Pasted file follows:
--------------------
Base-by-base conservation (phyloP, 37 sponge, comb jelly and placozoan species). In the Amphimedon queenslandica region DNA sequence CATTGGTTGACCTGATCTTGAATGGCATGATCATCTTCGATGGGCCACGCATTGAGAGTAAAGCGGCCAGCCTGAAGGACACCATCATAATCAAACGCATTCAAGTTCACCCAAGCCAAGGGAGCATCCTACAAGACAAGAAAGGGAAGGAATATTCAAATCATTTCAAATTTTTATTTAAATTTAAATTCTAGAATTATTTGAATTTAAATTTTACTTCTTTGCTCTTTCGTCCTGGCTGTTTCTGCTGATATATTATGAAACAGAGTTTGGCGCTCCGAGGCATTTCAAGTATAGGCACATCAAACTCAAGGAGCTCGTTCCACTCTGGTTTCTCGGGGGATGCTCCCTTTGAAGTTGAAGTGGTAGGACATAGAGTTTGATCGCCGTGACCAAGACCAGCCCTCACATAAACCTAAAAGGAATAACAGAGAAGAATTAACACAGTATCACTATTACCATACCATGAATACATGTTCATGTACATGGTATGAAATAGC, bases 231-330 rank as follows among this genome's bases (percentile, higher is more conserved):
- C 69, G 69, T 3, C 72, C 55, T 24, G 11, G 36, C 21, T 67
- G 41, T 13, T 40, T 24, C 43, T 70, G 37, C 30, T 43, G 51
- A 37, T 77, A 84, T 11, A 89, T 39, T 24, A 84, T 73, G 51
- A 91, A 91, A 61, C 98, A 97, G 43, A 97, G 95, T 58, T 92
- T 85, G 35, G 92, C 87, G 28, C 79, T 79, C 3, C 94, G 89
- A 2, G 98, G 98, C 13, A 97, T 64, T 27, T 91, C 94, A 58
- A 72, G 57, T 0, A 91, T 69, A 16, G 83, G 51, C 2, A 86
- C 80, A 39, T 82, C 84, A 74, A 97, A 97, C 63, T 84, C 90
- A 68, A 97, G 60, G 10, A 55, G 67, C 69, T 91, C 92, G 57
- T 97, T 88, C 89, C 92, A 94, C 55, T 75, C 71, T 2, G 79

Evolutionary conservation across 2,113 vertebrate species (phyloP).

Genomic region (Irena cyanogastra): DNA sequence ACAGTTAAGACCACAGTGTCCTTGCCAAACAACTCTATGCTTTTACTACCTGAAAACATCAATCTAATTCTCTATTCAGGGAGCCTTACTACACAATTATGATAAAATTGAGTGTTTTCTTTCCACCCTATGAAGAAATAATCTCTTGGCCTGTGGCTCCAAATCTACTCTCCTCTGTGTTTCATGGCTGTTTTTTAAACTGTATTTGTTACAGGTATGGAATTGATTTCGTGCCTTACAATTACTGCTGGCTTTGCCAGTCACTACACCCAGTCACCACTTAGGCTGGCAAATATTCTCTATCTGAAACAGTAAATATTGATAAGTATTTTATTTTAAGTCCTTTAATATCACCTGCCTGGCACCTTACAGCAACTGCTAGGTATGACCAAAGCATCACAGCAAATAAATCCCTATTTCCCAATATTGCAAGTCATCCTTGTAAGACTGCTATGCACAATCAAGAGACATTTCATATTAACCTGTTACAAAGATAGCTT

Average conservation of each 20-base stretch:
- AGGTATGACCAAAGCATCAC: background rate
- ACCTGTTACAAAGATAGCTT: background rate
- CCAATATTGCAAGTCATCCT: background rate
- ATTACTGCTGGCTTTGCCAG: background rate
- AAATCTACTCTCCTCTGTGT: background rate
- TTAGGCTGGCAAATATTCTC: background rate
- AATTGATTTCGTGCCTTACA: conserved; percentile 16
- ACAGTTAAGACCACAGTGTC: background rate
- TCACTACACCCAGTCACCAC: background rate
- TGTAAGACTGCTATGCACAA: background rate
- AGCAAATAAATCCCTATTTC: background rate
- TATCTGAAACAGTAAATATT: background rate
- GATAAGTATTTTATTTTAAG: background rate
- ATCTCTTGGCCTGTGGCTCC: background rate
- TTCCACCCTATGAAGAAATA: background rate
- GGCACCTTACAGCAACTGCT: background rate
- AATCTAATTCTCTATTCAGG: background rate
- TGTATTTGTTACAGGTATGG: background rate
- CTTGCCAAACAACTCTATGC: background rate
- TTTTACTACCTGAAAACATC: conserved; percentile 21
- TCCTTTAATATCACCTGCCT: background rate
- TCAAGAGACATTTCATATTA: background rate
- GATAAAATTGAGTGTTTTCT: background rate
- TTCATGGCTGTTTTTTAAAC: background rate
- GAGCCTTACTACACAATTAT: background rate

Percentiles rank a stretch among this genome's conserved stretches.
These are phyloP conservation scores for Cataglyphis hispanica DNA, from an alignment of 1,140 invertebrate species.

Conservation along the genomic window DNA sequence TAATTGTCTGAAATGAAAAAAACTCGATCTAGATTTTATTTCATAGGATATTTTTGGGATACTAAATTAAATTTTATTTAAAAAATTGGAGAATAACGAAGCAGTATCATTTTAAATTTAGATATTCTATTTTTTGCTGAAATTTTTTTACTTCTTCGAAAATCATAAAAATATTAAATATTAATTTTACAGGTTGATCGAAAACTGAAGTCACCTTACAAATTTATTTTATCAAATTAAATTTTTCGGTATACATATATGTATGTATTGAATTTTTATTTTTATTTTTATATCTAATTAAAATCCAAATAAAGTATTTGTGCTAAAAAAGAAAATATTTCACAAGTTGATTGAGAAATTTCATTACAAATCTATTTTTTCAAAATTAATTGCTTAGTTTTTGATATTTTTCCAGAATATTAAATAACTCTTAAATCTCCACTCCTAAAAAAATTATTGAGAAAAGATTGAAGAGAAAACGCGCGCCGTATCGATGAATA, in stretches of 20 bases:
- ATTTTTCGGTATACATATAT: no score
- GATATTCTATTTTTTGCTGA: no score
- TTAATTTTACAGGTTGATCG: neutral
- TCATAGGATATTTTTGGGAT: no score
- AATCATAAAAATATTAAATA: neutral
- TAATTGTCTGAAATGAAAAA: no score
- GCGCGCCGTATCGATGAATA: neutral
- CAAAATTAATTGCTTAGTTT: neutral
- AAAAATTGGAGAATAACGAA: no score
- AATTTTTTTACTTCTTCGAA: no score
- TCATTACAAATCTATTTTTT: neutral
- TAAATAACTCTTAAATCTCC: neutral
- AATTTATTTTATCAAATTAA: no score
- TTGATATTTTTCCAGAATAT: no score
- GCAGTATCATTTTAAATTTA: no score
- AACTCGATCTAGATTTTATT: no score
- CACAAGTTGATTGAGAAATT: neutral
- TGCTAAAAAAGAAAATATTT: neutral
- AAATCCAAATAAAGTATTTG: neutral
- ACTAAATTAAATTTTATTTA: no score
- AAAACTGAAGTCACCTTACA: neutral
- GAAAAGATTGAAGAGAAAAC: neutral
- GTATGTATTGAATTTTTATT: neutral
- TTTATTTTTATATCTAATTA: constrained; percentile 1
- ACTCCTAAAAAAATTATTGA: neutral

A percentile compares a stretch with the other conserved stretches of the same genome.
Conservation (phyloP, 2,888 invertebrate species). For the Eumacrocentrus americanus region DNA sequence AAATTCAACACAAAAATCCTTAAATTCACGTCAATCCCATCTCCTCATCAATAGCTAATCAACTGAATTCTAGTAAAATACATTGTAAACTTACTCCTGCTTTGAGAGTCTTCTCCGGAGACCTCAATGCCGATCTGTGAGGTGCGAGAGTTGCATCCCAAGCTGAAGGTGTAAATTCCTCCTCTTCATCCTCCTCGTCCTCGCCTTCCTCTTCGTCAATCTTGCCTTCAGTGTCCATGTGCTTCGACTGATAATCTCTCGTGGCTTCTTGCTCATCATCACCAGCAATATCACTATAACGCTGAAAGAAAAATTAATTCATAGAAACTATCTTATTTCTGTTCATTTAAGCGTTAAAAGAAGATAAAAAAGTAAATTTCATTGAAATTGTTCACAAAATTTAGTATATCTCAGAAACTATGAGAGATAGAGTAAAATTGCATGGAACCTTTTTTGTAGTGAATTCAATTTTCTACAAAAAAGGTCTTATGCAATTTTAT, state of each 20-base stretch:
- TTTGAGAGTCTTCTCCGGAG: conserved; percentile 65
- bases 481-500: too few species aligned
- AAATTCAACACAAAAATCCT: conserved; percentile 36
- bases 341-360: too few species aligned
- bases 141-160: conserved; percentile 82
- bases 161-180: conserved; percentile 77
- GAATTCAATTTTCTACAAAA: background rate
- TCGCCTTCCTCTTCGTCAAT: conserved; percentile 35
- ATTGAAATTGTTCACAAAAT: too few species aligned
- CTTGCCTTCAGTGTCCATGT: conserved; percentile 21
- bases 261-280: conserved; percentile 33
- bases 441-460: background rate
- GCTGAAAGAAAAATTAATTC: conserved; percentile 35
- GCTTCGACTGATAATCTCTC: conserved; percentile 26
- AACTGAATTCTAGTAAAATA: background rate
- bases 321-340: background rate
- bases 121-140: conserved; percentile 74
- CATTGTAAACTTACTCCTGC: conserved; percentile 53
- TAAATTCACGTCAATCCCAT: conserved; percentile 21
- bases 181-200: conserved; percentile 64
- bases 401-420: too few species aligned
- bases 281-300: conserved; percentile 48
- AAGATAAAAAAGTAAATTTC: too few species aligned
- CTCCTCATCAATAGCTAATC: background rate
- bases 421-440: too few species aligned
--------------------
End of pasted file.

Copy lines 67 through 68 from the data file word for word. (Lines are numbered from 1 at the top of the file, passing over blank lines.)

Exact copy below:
- ACTCCTAAAAAAATTATTGA: neutral

A percentile compares a stretch with the other conserved stretches of the same genome.